Just last week, Facebook launched an initiative to uplift climate science. It was wildly misguided, yes, but the company was trying to show it’s down for the cause or something. Now, the company is proving just how devoted to climate activism it is by, um, booting environmental justice organisers from the platform. Tight!
Hundreds of Indigenous, environmental, and social justice groups and members had their accounts blocked this past weekend, leaving them unable to post or send messages. Greenpeace USA, Climate Hawks Vote, Stand.earth, Wet’suwet’en Access Point on Gidimt’en Territory, and Rainforest Action Network were among the groups that saw their accounts affected.
The accounts blocked were involved in planning a communications blockade event against KKR & Co., the U.S. investment firm that’s majority funder of the destructive Coastal Link natural gas pipeline, which is set to cut through land controlled by Indigenous people without consent. In other words, these groups were blocked while fighting climate injustice.
“Facebook is actively suppressing those who oppose fascism and the colonial capitalists,” activist Delee Nikal, a Wet’suwet’en band member of the Gitdimt’en clan, said in a statement emailed to Earther.
Facebook’s plan to combat climate misinformation running rampant on its site is here. It is a… “climate science information centre” of facts, figures, and news stories about the climate crisis that obscures the systematic changes needed to address climate change while peddling tips that mirror Big Oil talking points. The...Read more
In a statement, Facebook said these suspensions were all just a random accident.
“Our systems mistakenly removed these accounts and content,” Facebook spokesman Andy Stone said.
He said all limits imposed had been lifted, but according to Greenpeace USA, though many accounts have now been restored, some are still blocked.
Forgive me, Andy, if I’m a little sceptical. Hundreds of accounts all tied to the same protest all just happened to get blocked at the same time? OK, bruh. Sure. The organisations suspect the action was taken in response to their planned digital protest of KKR, and they’re asking Facebook to conduct a formal investigation, with Greenpeace USA calling what happened “mass censorship.”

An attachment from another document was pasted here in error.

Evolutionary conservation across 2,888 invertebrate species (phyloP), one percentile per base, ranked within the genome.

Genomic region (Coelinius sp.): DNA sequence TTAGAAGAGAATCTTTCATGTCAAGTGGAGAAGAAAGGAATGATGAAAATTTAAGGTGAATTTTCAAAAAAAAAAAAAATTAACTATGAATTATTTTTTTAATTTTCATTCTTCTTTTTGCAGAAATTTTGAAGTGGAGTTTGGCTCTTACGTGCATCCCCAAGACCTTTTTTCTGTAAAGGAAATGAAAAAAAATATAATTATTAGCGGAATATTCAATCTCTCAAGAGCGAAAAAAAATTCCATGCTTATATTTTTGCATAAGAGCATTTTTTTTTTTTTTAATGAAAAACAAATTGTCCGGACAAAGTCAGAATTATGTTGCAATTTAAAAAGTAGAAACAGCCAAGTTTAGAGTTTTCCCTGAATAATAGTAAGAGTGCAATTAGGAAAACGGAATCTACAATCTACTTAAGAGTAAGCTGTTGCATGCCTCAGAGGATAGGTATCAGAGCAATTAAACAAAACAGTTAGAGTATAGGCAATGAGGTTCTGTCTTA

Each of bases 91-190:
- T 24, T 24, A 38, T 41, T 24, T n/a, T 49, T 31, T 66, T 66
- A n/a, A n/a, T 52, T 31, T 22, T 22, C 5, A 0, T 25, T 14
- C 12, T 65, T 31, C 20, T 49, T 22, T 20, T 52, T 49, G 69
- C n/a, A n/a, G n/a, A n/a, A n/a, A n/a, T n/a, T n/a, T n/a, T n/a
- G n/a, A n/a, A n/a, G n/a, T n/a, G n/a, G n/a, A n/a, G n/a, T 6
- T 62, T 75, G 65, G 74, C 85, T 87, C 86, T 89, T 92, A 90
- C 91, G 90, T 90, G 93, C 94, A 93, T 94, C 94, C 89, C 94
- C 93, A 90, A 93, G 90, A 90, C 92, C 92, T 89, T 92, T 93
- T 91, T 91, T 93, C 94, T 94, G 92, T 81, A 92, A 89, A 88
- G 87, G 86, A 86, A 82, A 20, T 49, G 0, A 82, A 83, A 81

We demand to know if @KKR_Co instigated this targeted mass banning by filing an unfounded IP complaint about the 5/7 event, and what process @Facebook used to validate the claim. Facebook functionally enabled mass censorship of hundreds of voices. We want action and answers now.
— Greenpeace USA (@greenpeaceusa) September 20, 2020
Either way, damage to the campaign has already been done. The communications blockade, which was being organised and promoted on Facebook, was going to involve flooding KKR’s phone lines and email addresses. Group members were going to ask the firm to stop funding the 669 km, $US5 ($7) billion pipeline and informing KKR that the project would violate the rights of the Wet’suwet’en people and further the climate crisis. The organisations planned to begin the online action on Monday, but without access to Facebook, organisers said, they were unable to post updates, message participants, or remain in contact with Wet’suwet’en leaders whose primary form of online communication is Facebook Messenger. So they had to cancel the action altogether.
I don’t think Facebook censoring political organising of any stripe is a good idea. But as the organisers noted, it’s not as though the platform is taking steps to universally stop political activity. While they were prevented from engaging in activism against the Coastal GasLink Pipeline, Facebook hasn’t taken the same steps against right-wing activists.
“Videos of extreme violence, alt-right views and calls for violence by militias in Kenosha, Wisconsin, are allowed to persist on Facebook,” Nikal said. “Yet, we are banned and receive threats for permanent removal, for posting an online petition.”
The blockings are particularly notable because they came so soon after Facebook launched its climate science information centre, which obscures the massively outsized role of the global elite and fossil fuel companies in causing the crisis. The company also allowed wildfire misinformation to spread across the platform by far-right extremists before belatedly taking it down. Earlier this year, an investigation by the CBC found that fossil fuel companies and groups linked to them spent over $US110,000 ($153,703) on Facebook ads denouncing widespread protests against the Coastal GasLink Pipeline, which means Facebook also makes money from climate disinformation.
If Facebook actually want to address the climate crisis, not censoring environmental activism, being stooges for gas companies, and allowing conspiracies to spread seems like a good place to start. Which is maybe why it hasn’t take those steps in the first place.